“What a remarkable book in terms of its depth and breadth. It captures the tenor, tone and tensions of radical Toronto politics with its local, national and international permutations; and in relation to socialism, gender, race, class, sexuality. This textured and layered study captures the radical spirit of the sixties through to the eighties, shattering the myth of Canadian innocence while making a unique contribution to global radical history, documenting a sense of hope and resistance at a time when a radical shift in the practice of politics is in dire need.”

– David Austin, author of Moving Against the System, Dread Poetry and Freedom, and Fear of a Black Nation

“Graham and McKay bring the period’s activists to life and manage to balance the numerous political differences and “lines of demarcation” insightfully. The authors analyse not only political organizations—from the Waffle/NDP to the Maoist party formations—but also the various municipal struggles around expressways and education, the anti-war movement, as well as the movements around identity and sexuality. It even includes an account of the cultural left, a topic often overlooked in political histories. One of a new crop of engaging Toronto histories coming out of BTL. Local and world class. History otherwise.”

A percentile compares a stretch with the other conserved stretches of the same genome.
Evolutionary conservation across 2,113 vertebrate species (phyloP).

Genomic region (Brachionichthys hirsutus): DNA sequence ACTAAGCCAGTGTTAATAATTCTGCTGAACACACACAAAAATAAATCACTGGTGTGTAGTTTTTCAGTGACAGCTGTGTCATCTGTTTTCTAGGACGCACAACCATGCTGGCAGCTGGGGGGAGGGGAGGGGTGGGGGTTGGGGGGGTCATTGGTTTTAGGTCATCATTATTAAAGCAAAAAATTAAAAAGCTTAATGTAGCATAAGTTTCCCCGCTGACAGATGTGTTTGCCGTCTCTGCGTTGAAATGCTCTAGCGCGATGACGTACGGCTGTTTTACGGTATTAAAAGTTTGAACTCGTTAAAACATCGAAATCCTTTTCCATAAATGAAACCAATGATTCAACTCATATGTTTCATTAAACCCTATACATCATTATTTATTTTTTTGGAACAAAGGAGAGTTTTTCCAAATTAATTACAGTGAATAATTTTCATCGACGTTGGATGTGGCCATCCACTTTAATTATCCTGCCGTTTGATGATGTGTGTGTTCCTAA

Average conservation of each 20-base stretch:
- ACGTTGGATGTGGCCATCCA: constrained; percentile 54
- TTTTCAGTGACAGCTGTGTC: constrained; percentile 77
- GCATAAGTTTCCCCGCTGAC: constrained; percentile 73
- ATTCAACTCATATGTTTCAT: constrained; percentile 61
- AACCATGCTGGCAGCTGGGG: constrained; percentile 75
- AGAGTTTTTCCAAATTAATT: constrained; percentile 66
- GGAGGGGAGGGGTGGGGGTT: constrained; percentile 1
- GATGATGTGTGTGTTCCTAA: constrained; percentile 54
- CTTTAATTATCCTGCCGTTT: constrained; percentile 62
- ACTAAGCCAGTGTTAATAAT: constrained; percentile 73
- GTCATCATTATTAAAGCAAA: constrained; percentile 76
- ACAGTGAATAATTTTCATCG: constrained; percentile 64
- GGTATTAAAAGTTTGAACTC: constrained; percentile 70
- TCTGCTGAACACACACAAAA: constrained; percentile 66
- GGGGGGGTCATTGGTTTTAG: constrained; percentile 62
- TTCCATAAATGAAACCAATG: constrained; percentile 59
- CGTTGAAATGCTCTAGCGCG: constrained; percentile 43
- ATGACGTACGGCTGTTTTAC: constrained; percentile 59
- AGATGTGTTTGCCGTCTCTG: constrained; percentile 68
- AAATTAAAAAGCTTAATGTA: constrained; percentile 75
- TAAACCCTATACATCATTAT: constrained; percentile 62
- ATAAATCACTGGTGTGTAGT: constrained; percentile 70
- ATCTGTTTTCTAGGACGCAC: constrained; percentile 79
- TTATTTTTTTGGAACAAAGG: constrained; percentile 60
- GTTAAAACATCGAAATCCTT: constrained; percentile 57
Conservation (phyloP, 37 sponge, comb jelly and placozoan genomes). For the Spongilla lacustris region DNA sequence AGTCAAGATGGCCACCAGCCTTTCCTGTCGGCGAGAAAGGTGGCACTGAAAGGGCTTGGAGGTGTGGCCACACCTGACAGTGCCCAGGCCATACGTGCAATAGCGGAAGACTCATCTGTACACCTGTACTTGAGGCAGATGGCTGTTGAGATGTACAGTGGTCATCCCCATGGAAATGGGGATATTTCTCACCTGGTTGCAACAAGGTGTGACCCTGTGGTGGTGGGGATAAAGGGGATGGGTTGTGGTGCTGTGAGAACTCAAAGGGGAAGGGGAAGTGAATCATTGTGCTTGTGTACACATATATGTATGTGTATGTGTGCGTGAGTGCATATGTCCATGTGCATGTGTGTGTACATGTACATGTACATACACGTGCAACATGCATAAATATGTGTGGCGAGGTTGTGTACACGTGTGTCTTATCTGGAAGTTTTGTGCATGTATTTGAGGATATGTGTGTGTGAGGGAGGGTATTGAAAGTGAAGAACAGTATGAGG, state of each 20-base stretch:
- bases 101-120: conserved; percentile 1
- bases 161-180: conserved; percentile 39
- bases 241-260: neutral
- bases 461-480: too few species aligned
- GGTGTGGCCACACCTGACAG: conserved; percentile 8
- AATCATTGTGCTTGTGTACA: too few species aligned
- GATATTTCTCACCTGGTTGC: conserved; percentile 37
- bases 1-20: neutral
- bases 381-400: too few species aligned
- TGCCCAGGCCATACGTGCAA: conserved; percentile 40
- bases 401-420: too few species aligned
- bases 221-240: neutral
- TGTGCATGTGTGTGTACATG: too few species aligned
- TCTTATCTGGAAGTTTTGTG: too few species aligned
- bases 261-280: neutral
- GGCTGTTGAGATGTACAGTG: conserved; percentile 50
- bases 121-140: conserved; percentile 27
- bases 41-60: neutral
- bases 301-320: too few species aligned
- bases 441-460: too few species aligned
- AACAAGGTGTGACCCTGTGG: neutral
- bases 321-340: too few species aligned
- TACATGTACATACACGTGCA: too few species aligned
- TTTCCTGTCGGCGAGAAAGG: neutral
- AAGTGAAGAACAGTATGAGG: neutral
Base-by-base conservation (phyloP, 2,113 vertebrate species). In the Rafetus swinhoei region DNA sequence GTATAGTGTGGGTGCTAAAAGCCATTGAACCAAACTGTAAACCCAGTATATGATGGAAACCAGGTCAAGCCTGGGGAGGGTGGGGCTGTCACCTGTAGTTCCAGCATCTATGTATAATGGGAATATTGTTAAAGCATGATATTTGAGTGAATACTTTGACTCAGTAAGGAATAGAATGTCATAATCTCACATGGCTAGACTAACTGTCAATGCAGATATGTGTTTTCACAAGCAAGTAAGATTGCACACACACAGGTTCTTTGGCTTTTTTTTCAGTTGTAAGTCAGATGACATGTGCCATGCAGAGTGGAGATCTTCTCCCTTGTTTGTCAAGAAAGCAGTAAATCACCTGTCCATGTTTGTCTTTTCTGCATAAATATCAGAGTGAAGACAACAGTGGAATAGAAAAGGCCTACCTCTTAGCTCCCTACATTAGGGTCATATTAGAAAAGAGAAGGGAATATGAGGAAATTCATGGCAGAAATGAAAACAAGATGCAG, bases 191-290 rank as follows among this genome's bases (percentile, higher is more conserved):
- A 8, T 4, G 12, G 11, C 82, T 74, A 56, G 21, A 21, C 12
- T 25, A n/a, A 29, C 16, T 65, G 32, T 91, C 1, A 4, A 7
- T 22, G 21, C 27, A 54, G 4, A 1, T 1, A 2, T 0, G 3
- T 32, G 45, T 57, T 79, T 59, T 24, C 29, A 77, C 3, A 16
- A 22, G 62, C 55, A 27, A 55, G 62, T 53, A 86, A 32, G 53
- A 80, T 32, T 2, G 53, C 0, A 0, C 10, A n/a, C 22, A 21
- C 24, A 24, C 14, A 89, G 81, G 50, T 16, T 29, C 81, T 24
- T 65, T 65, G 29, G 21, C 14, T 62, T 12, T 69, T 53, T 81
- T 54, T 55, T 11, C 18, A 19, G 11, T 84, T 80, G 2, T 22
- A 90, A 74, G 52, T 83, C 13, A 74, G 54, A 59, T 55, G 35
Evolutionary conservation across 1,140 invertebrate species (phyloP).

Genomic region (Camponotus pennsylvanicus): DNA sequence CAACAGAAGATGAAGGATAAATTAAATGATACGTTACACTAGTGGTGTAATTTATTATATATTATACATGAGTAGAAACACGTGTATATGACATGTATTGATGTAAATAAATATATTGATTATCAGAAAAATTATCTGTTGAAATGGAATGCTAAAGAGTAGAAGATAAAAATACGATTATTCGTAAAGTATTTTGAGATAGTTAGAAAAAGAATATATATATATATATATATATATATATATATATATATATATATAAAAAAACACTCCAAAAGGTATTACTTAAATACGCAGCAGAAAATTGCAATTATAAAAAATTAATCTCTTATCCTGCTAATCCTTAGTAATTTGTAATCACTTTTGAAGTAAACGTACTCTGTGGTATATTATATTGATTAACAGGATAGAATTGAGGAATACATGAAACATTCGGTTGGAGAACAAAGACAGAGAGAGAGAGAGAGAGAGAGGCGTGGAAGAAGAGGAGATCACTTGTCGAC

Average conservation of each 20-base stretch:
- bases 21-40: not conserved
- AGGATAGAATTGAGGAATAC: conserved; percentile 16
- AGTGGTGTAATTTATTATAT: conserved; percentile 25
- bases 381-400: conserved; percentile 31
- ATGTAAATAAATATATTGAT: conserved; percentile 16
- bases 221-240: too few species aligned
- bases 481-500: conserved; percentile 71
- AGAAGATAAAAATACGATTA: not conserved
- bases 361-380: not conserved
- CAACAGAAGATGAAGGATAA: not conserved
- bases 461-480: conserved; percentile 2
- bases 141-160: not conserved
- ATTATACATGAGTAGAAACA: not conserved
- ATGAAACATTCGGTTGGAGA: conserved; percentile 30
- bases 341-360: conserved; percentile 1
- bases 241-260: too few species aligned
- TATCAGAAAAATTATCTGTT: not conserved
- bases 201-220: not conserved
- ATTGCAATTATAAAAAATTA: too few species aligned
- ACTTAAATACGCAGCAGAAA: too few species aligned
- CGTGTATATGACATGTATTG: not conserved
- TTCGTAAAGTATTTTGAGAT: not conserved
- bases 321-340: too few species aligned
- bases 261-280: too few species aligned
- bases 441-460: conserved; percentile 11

– Carole Condé and Karl Beveridge, visual artists, authors, and activists

Table of Contents

1 Toronto: Capital of Capitalist Modernity
2 A Slow, Cautious Hello: First Stirrings of a Movement, 1958–64
3 A Movement Emerges, 1965–67
4 Out of the Meat Grinder: Confronting the Educational Leviathan, 1968–71
5 Bringing the Revolution Home: Black Power, Feminism, and Turning the Local into the Global, 1968–71
6 Obsolete Communism and Conflicting Visions? Wafflers, Liberals, and New Leninists, 1968–71
7 “We Must All Be Politicians”: Urban Resistance and the Turn to Community, 1971–78
8 Without Walls – No Ceiling: A Cultural Revolution, 1971–78
9 Subaltern Identities, Universal Truths, Transnational Complexities: The Rise of Identity Based Resistance, 1971–78
10 New Leninists and New Constellations: In Quest of the Revolutionary Party, 1971–82
11 A Long, Ambiguous Goodbye, 1982–85
Notes
Reading Further
Index